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[REBOL] (off topic) Article Discussing Offshoring

From: brett:codeconscious at: 8-Aug-2003 22:10

> Interesting article discussing the off-shoring of US IT: > > http://www.pbs.org/cringely/pulpit/pulpit20030807.html >
Also, Australia - and I'm sure other countries have similar issues - another effect to categorise under the globalisation phenomenon.
> Amongst other issues, Bob Cringely seems to believe that companies may be > missing the best value, and that is leveraging the more productive worker.
I think Cringely's article is a good read, but leveraging the productive worker is not exactly a new sentiment. IT people in particular are fond of it (e.g me) because one likes to identify with being that productive worker. He doesn't mention that companies don't necessarily like the "hero". To the company, the hero is a potential single point of failure in their system. Companies are systems like software modules. Predictability is what is required. If it don't work IT people will rewrite their modules or make changes, whatever at the drop of a hat - companies are "rewritten" or modified similarly I believe. Numbers are compelling and have the appearence of being objective. An interesting idea is to put yourself in the position that a large company finds itself in now. Lets assume you have a $60K a year contract to do work and lets say thats what you need to live on - ie its a salary. Now you have the opportunity to employ someone at $6K a year who will do the work you give them. You would have to feel yourself to be very productive, not to consider employing that person so that you are free to find another $60K job. Don't forget commoditisation - an extremely powerful trend. Commoditisation in IT? Packages. Corporate IT development - dissappearing, in favour of software houses selling back to corporates. This is the modularisation of companies, cohesion and coupling again. We didn't really need online Application Service Providers to do that, though ASP is a natural evolution once the networks are beefier and MS has gained critical mass with their Terminal Services on the desktop/personal device. Y2k was a big trigger. Companies paid bucket loads, paid via their own savings in computing jobs and were probably very annoyed to get locked into to more firewalled information and outsourced contracts - but hey - that's best practise. Of course the software houses and consultants are best placed to do the offshoring - so it all works out pretty well.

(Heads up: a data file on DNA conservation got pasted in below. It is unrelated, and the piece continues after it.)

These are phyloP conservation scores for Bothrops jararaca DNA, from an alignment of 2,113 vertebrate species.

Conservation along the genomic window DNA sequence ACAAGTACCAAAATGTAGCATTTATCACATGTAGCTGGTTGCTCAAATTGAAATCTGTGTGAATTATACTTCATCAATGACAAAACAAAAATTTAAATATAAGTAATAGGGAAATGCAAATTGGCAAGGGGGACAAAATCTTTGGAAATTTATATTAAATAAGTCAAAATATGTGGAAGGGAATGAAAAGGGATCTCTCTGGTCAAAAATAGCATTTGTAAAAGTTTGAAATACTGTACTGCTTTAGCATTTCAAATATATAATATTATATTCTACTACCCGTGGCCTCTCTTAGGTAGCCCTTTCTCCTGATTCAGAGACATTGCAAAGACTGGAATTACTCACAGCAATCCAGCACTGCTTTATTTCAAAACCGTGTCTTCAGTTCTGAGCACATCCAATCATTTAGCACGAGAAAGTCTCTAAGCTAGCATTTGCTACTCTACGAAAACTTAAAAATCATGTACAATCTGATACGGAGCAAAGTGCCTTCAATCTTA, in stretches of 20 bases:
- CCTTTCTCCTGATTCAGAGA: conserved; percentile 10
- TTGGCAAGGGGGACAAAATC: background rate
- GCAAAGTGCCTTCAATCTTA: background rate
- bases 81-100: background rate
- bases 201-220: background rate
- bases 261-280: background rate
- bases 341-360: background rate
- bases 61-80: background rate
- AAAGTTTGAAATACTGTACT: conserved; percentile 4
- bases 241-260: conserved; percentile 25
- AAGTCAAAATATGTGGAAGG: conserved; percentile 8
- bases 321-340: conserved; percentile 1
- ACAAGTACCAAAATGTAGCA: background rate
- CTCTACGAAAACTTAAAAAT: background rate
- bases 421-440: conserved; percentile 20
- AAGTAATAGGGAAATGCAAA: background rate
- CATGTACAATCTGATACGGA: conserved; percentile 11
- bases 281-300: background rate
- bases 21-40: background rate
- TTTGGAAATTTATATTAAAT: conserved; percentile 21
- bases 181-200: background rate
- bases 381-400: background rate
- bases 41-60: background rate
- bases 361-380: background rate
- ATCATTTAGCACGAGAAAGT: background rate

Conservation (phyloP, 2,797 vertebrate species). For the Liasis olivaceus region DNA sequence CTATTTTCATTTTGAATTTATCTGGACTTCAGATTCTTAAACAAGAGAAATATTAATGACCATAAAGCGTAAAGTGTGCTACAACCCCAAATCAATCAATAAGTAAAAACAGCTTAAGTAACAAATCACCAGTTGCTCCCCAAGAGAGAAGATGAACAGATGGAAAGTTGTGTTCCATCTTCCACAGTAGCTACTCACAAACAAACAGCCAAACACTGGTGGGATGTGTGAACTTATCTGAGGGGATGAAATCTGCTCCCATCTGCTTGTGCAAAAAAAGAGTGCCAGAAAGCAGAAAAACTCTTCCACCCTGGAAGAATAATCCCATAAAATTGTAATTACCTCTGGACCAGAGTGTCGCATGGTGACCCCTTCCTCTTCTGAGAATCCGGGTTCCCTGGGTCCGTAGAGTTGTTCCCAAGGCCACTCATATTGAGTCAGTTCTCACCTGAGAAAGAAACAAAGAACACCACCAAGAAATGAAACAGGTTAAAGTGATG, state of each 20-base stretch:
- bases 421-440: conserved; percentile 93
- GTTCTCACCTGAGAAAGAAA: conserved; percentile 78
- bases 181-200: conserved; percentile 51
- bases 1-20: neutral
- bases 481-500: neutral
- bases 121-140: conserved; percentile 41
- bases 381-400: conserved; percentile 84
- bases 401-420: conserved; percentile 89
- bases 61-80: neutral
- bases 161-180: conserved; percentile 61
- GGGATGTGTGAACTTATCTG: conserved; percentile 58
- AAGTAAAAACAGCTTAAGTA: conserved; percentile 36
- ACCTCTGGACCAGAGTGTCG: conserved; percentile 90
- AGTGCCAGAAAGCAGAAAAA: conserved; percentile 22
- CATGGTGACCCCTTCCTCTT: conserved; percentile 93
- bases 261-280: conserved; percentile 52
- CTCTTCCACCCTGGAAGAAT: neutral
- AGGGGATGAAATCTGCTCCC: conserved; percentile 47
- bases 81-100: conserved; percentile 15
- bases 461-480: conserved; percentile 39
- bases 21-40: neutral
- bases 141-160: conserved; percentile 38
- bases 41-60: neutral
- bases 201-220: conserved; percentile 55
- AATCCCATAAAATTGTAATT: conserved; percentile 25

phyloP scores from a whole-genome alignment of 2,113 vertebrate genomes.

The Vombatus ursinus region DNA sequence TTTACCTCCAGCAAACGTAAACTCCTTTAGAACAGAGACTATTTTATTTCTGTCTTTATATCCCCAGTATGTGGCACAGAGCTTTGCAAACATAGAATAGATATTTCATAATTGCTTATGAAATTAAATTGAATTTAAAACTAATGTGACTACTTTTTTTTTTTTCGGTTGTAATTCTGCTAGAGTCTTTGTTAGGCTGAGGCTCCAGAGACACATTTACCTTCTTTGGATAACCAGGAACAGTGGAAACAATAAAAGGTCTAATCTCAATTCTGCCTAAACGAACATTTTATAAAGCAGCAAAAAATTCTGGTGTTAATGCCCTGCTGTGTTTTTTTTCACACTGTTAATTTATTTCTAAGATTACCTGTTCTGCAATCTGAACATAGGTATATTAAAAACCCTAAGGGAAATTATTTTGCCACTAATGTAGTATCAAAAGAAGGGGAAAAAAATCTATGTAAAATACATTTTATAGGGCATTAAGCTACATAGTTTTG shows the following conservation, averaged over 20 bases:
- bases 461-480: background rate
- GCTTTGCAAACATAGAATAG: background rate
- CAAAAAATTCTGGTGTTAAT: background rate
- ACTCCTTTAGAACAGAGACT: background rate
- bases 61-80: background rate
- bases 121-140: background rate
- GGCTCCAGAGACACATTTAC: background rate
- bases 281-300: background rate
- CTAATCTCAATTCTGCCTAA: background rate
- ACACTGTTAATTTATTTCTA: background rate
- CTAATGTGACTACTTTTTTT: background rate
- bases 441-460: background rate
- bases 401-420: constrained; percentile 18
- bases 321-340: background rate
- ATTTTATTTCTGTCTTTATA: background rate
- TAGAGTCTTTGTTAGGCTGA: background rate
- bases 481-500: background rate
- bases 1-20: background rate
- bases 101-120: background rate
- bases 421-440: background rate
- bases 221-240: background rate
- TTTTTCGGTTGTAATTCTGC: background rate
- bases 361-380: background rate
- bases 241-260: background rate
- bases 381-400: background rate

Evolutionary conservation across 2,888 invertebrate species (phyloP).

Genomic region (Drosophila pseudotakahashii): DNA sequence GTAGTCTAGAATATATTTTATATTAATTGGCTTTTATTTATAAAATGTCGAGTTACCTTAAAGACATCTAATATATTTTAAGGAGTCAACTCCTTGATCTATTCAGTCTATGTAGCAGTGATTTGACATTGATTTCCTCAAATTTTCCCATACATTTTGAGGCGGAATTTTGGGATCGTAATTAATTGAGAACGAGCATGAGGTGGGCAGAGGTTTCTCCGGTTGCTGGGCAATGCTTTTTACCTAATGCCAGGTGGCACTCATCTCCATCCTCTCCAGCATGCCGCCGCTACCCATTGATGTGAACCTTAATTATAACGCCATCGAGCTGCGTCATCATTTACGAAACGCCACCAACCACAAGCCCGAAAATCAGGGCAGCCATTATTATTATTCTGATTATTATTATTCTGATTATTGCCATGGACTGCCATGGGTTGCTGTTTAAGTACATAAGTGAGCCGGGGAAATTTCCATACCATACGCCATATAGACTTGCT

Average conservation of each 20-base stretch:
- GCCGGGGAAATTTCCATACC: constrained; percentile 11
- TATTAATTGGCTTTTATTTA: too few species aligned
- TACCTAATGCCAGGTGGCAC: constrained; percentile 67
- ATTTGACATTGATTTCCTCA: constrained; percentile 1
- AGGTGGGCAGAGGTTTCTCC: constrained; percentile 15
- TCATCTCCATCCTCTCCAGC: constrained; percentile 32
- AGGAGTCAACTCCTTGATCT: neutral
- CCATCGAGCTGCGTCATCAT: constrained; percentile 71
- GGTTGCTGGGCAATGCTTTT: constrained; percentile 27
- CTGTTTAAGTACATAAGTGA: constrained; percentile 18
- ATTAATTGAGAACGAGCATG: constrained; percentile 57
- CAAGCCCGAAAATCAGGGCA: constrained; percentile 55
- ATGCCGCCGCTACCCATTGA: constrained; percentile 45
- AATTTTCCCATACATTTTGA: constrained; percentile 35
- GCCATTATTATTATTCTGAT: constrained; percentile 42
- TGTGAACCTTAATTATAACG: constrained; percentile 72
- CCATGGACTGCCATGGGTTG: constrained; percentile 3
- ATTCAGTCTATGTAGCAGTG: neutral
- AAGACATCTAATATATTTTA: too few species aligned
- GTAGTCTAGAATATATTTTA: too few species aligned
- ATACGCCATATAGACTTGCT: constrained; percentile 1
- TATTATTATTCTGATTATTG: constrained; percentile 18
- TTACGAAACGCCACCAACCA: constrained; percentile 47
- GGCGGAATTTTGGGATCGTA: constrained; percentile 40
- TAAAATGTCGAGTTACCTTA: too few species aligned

> I > certainly figured out several years ago what helps speed productivity for > myself.
Your own thinking? Do tell... :^) I've just recently formalised my non-full-time-employed status by starting a company, which out the outset is providing billable hours (mine) as it first product - though other streams would be nice in the future. So I don't believe all is lost. "Niche" is the word. I figure there is always gaps created between, and as a result of, the big trends and I've heard enough from my friends in corporates to know there are always jobs to do locally. I'm still stand stupified when someone says to me X-huge-multimillion-dollar-global-company needs Excel and a typist to fill a critical information control gap in their system. This is the 21st century for goodness sakes! Some more reads: A relevant opinion piece. http://australianit.news.com.au/articles/0,7204,6703749%5e15391%5e%5enbv%5e, 00.html PDF on the experience of an Australian bank doing development in India - not too long - worth a look for their insights. http://www.google.com.au/url?sa=U&start=2&q=http://www.dfat.gov.au/publicati ons/india_new_old_economy/ANZ_Report_Launch_Dec_2001.pdf&e=747 Regards, Brett.